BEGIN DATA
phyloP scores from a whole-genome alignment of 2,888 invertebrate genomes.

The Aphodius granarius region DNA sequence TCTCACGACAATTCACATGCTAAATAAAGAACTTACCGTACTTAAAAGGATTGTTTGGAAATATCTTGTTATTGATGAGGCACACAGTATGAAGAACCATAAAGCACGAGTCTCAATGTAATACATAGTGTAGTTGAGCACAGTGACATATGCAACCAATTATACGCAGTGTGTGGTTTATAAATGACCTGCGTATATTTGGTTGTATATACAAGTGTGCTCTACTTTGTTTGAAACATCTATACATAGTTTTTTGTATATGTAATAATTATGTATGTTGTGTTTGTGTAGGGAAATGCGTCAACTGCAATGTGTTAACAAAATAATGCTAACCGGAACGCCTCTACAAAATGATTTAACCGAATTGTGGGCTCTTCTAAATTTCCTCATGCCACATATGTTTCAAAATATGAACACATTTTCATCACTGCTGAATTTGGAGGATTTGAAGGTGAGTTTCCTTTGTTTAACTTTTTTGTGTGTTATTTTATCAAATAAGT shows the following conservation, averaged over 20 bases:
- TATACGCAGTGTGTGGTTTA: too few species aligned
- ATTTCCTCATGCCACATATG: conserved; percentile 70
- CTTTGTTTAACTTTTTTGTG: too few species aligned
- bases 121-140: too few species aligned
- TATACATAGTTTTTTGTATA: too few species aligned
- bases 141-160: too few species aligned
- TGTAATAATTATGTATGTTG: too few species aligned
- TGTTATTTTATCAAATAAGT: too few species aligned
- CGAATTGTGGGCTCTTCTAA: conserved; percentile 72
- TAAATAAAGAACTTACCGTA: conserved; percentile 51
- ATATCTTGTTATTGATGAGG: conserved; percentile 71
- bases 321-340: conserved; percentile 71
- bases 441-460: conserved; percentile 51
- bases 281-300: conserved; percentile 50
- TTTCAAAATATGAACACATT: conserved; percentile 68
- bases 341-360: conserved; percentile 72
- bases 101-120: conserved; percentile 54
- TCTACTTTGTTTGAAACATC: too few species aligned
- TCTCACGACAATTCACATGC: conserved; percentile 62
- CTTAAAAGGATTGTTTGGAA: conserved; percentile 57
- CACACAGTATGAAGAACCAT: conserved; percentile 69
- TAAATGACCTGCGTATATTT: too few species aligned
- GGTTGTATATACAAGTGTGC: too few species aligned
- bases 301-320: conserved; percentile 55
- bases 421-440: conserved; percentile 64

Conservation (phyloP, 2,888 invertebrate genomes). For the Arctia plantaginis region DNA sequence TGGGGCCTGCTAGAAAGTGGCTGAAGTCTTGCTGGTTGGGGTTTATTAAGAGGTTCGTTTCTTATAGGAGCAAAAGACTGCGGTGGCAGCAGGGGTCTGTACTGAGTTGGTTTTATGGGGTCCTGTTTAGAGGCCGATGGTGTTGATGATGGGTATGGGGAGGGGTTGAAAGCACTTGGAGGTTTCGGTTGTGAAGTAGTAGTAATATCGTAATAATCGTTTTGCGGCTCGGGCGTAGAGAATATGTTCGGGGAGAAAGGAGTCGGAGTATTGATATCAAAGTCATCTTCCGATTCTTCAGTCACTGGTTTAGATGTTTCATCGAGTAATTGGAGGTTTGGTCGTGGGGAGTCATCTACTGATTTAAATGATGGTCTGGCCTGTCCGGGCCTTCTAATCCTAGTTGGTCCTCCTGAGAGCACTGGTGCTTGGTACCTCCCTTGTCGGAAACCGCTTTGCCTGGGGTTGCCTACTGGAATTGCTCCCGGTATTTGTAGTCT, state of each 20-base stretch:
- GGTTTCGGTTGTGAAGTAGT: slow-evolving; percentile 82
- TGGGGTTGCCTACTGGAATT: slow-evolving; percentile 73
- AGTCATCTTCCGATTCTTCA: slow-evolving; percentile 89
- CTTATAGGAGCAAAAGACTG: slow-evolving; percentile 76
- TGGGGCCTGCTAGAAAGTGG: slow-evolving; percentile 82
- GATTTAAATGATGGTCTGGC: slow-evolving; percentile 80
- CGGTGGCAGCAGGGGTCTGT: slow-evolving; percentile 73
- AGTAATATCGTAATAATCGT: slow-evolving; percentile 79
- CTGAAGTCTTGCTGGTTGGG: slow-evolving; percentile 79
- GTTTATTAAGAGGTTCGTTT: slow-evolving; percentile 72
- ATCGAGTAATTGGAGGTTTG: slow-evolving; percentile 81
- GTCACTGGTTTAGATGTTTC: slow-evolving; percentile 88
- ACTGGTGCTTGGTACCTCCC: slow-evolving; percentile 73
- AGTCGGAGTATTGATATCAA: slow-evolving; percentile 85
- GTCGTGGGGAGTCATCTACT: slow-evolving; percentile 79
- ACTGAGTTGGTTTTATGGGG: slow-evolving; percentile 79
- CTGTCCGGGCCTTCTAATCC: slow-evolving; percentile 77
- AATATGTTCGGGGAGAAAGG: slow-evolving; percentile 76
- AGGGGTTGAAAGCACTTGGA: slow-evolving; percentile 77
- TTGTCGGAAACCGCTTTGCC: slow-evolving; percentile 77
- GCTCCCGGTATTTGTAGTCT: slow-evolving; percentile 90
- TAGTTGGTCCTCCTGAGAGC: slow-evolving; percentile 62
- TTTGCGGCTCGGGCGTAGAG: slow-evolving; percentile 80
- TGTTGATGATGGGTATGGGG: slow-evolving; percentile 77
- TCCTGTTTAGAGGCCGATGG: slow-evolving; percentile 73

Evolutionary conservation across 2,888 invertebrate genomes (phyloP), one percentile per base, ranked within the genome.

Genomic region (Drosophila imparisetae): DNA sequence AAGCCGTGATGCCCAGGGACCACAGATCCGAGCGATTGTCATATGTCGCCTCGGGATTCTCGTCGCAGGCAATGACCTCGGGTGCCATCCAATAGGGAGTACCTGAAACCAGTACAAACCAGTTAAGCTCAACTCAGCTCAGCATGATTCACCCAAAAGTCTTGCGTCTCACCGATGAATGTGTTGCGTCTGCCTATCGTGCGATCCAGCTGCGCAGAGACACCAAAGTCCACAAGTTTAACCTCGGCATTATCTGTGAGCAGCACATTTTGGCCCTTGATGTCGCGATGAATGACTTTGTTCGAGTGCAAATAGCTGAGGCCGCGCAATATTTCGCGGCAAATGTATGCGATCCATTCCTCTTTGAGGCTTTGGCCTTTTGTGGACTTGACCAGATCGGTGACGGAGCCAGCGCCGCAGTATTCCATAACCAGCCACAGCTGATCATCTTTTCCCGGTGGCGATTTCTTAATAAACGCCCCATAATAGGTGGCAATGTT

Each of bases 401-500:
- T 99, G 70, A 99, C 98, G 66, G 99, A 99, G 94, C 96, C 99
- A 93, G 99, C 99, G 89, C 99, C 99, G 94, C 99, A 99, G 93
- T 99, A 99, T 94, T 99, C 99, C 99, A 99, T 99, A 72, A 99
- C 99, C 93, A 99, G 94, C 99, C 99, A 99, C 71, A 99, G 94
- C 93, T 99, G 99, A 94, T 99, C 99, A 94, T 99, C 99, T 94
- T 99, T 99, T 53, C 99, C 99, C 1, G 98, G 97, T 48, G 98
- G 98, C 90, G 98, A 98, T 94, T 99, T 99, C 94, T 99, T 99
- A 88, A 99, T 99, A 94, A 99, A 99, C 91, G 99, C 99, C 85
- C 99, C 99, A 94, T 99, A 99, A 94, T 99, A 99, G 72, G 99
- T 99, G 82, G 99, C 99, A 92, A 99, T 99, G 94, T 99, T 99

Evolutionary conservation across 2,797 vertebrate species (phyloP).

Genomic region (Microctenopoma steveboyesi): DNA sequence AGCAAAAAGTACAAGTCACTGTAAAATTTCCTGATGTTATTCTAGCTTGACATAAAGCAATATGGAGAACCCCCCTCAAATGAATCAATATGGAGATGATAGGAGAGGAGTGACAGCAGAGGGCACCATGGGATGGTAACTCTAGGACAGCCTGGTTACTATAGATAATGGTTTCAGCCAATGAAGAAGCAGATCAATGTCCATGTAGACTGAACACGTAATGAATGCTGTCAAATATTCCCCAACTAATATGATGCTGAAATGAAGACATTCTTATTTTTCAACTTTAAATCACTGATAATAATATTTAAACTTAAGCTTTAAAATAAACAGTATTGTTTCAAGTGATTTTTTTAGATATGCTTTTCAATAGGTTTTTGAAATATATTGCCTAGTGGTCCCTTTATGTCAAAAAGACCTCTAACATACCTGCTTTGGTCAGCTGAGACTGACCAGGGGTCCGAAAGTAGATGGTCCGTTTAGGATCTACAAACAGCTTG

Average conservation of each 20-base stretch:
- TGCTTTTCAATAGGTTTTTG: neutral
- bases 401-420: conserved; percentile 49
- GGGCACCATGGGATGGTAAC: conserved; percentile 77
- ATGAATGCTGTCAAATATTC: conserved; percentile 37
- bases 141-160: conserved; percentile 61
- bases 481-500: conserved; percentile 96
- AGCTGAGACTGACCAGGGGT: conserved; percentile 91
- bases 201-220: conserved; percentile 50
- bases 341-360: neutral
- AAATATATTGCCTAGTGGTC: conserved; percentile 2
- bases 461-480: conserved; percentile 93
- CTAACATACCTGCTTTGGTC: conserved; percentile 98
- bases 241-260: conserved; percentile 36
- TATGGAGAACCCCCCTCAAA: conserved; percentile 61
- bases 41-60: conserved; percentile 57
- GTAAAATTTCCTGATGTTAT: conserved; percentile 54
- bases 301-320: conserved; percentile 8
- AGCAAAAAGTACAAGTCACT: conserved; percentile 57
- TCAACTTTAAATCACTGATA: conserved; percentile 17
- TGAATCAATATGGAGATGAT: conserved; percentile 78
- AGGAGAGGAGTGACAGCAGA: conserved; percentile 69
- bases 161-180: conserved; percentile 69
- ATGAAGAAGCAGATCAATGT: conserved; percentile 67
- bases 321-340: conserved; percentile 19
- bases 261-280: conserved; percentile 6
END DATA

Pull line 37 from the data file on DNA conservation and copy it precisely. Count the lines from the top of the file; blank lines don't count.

- CTGAAGTCTTGCTGGTTGGG: slow-evolving; percentile 79